The neurofunctional consequences of amphetamine sensitisation on human working memory function – an fMRI investigation
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KeywordsAmphetamine Behavioural Sensitisation Cortical Response Chronic Substance Abuser Verbal Working Memory
Patients with schizophrenia and chronic substance abusers often display deficits in working memory function linked to prefrontal cortical dysfunction. Cortical dopamine transmission strongly influences the efficiency of capacity-constrained prefrontal activity. A recent fMRI study showed that amphetamine modulates cortical processing in line with an inverted-U type dose-response function. Repeated intermittent exposure to amphetamine in primates has been shown to result in augmentation of the behavioural response elicited by the drug (eg: hyperlocomotion) known as sensitisation. Chronic treatment produces cognitive deficits similar to those observed in clinical populations and sensitisation is a well established animal model of behavioural and neurochemical aspects of schizophrenia. In this study we use fMRI to examine the behavioural consequences and neural correlates of working memory function in healthy volunteers displaying behavioural sensitisation.
Materials and methods
Twenty-two participants were recruited and randomly assigned to one of two groups. Group 1 received three doses of d-Amphetamine with an inter-dose interval of 48 hours, and then a final fourth dose of d-Amphetamine after a 14-day withdrawal period. Group 2 followed the same experimental design but received only placebo in a double blind design. All participants underwent fMRI scanning on two occasions (session 1 and session 4) three apart while performing a parametric verbal working memory task. Analysis was carried out using neuroimgaing statisitical SPM2.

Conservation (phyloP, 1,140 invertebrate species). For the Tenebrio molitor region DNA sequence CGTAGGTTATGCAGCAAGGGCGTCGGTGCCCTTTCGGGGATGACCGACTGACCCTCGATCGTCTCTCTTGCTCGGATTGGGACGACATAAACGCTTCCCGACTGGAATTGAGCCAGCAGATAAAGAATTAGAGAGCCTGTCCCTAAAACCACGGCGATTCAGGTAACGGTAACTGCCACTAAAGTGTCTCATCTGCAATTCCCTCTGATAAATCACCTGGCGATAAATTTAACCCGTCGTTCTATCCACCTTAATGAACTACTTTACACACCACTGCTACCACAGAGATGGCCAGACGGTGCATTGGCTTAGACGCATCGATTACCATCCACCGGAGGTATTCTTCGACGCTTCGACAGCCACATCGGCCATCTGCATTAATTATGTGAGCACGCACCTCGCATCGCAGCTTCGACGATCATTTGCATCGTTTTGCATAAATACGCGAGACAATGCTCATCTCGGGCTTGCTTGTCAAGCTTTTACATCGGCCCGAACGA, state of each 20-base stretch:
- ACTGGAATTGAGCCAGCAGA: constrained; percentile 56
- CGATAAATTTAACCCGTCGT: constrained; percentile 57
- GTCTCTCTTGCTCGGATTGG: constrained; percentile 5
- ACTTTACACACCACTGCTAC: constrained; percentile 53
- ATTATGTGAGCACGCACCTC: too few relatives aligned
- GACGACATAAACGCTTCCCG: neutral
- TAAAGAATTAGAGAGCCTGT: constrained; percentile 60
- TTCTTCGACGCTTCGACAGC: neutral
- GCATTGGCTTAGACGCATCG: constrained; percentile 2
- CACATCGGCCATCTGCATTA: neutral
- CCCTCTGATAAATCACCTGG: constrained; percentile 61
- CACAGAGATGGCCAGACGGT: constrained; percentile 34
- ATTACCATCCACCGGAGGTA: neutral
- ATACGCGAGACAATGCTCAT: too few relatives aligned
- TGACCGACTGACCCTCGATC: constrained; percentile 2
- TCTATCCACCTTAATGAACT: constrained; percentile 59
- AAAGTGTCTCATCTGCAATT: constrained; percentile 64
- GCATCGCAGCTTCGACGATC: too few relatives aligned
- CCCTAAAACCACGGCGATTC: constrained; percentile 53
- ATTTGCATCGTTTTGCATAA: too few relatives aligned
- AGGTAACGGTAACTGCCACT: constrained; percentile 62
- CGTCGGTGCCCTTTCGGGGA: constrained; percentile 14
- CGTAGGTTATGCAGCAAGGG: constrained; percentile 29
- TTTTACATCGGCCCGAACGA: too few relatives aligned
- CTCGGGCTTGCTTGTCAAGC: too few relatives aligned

Amphetamine sensitisation results in an alteration in the cortical response to amphetamine in the DLPFC in accord with previous animal work. In individuals displaying sensitisation cortical response to amphetamine was dependent upon the initial response and was characterised by a shift to the left of the inverted-U dose-response curve, resulting in a reduction in DLPFC activation.
The demonstration of neurofunctional changes in sensitised humans which accord with observations in animals validates these models of working memory dysfunction. The cortical response to amphetamine following sensitisation also mirrors the hypofrontality observed in clinical populations lending further support to the psychostimulant sensitisation model. These results also hint at the potential use of low-dose psychostimulant exposure as a treatment for the cognitive deficits observed in a number of psychiatric illnesses and the cognitive decline seen with aging.